[485] Connective Tissue Nevus: A Rare Lesion Analyzed in a Series of 25 Cases

Sebastien de Feraudy, Christopher DM Fletcher. Brigham and Women's Hospital and Harvard Medical School, Boston, MA

Background: Connective tissue nevus (CTN) is an unusual benign cutaneous lesion that remains poorly defined in the literature. The purpose of this study was to characterize the clinicopathologic and immunohistochemical features of CTN.
Design: 25 cases of CTN were retrieved from consult files. Clinical, pathologic and immunohistochemical features were evaluated. Clinical follow-up was obtained from medical records and referring physicians. Descriptive statistical analysis was performed.
Results: Sixteen patients were female (64%) and 9 were male (36%), with age ranging from 1.5 months to 58 years (median 10 years). Most patients presented with a slowly growing, painless plaque-like or nodular skin lesion (median size 0.6. cm, grossly). Eleven cases (44 %) arose on the trunk, 9 (36%) on the head and neck, and 5 (20 %) on limbs. All tumors showed poor circumscription and were situated primarily in the reticular and deep dermis, extending into superficial subcutis in 13 cases (52%). The lesion was associated with papillomatous epidermis in 17 cases (70%) and presence of adipose tissue in the reticular dermis in 14 cases (60.9%). All tumors were composed of a disorderly proliferation of bland intradermal fibroblastic cells with palely eosinophilic cytoplasm and tapering nuclei, with no significant cytologic atypia or pleomorphism, arranged in short-intersecting fascicles and entrapping appendages. No mitoses were identified. Immunostains showed positivity for CD34 in 20 of 23 cases (87%) and weak focal positivity for smooth muscle actin (SMA) in 9 of 19 cases (47%). No case stained for desmin (0 of 11 cases). Clinical follow-up was obtained for 13 patients. No tumor recurred locally, even when surgical excision was incomplete. No lesion metastasized.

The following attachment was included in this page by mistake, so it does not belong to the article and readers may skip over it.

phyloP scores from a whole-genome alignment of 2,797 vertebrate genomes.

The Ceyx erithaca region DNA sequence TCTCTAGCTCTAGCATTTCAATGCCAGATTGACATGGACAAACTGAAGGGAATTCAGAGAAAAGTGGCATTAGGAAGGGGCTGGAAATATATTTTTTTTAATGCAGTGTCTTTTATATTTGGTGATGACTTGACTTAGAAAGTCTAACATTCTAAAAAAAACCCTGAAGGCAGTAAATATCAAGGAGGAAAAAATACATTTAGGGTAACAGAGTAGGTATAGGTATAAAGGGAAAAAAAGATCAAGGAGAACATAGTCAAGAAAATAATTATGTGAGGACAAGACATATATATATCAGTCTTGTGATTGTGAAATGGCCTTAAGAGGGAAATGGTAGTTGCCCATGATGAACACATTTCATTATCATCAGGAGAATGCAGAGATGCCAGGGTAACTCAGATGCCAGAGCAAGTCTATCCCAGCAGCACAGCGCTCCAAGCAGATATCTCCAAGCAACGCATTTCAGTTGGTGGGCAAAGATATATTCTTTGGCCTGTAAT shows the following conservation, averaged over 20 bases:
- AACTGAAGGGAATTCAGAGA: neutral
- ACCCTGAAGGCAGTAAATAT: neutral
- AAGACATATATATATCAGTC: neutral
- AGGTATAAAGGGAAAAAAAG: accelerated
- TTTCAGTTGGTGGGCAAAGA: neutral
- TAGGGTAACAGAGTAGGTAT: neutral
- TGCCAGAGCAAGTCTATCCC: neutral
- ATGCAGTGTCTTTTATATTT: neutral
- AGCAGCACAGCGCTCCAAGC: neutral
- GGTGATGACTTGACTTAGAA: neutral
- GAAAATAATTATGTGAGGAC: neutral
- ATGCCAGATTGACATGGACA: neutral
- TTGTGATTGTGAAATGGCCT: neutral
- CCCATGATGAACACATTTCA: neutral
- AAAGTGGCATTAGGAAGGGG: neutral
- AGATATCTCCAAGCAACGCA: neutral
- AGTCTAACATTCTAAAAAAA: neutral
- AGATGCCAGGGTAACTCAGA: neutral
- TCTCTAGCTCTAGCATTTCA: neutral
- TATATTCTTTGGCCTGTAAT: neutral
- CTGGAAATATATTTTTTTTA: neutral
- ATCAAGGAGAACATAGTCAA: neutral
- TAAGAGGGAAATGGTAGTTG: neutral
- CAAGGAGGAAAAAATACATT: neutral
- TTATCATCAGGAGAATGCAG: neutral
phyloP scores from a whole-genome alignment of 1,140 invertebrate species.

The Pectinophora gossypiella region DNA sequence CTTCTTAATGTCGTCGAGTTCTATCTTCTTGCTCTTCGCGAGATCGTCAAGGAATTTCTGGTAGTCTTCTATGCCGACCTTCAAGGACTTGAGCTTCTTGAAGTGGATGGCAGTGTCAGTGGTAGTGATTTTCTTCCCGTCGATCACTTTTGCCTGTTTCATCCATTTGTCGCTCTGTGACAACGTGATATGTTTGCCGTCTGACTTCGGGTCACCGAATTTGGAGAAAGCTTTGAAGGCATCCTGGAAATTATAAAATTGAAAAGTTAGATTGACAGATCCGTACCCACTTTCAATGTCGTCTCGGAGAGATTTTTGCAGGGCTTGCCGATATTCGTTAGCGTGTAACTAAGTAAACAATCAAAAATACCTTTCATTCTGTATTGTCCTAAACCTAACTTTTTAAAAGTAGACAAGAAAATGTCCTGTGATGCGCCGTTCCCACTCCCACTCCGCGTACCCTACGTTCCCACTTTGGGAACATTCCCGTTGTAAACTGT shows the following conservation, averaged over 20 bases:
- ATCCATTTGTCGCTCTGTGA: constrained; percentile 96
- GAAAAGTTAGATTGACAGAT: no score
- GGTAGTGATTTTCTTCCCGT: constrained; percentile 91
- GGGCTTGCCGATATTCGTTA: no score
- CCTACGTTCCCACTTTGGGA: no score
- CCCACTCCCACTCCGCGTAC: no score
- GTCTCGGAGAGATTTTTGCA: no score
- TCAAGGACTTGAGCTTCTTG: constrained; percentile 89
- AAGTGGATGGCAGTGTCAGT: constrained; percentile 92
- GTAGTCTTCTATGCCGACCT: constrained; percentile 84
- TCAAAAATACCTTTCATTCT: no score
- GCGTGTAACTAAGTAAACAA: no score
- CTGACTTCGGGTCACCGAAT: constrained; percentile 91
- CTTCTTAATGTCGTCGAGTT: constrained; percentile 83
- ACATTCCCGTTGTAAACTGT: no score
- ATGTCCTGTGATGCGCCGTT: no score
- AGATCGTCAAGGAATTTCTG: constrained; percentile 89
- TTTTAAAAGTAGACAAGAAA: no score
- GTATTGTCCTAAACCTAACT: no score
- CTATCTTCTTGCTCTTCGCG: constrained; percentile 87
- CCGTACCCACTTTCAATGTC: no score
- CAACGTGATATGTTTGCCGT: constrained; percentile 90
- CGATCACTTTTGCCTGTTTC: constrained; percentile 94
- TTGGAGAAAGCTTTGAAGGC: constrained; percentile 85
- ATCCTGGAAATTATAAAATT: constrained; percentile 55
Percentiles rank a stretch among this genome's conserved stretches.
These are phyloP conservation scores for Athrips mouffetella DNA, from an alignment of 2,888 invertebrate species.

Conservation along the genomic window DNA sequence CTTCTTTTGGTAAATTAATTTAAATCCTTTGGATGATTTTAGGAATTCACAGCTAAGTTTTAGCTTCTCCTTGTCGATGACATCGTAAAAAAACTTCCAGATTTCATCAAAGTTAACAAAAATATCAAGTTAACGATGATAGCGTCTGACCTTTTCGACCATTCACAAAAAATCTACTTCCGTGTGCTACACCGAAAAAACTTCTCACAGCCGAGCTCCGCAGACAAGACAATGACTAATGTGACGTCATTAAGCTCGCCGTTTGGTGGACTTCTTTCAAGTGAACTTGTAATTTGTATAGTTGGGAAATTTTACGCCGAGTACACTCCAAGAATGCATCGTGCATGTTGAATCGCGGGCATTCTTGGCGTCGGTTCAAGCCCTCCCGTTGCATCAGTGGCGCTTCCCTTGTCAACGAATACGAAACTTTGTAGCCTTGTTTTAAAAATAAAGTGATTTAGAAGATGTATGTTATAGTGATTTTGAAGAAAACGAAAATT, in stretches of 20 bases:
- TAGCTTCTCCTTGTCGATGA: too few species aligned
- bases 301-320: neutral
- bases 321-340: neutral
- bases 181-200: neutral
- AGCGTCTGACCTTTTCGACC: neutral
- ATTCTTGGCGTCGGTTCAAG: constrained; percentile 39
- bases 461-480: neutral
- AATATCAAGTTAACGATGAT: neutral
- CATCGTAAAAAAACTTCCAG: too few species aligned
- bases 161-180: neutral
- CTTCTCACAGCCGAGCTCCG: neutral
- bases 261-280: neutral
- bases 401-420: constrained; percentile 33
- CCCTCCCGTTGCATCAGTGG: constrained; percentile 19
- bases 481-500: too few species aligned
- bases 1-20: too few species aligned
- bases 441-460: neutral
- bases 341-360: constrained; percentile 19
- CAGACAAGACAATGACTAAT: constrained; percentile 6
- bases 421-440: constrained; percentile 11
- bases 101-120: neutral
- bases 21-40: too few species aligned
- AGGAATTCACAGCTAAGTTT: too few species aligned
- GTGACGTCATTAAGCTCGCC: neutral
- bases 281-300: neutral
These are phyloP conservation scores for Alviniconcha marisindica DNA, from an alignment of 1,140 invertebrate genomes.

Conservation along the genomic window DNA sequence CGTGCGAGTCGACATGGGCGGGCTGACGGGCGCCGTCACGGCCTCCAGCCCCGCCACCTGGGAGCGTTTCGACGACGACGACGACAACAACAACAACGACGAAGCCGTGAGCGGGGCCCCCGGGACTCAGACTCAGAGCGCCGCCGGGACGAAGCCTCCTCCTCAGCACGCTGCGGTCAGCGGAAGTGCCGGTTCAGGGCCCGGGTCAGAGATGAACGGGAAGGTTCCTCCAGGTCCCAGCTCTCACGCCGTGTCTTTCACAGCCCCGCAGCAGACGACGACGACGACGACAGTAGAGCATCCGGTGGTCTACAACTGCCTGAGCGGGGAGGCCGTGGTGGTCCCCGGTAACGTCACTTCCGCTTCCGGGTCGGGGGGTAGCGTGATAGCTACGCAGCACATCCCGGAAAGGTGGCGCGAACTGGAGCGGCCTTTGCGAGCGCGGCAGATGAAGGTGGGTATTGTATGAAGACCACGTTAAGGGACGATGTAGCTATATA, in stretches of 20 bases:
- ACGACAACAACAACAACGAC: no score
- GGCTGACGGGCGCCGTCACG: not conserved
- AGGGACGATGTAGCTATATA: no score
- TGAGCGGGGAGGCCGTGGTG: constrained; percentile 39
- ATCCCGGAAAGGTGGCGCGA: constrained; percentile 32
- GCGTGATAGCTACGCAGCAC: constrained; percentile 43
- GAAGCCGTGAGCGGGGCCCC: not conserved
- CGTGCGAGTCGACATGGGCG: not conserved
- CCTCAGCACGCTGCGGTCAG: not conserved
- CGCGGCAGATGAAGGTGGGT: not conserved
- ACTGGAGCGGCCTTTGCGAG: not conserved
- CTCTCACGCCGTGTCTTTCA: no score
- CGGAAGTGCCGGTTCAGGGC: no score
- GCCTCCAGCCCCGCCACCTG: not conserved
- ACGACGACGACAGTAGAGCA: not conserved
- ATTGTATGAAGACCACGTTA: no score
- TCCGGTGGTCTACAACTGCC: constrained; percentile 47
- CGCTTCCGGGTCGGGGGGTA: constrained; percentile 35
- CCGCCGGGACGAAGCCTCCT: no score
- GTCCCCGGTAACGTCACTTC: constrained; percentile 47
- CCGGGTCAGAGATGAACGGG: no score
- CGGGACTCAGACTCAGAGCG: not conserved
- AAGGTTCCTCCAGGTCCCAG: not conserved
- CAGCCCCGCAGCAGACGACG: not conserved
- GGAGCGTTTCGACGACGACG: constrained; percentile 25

Conclusions: CTN occurs most commonly as a plaque on the trunk and head/neck of children, involves deep dermis and superficial subcutis, and stains mainly for CD34. CTN most likely represents a localized development anomaly; it is entirely benign and should not be confused with dermatofibrosarcoma protuberans or other neoplasms.
Category: Dermatopathology

Tuesday, March 20, 2012 9:30 AM

Poster Session III # 97, Tuesday Morning

 

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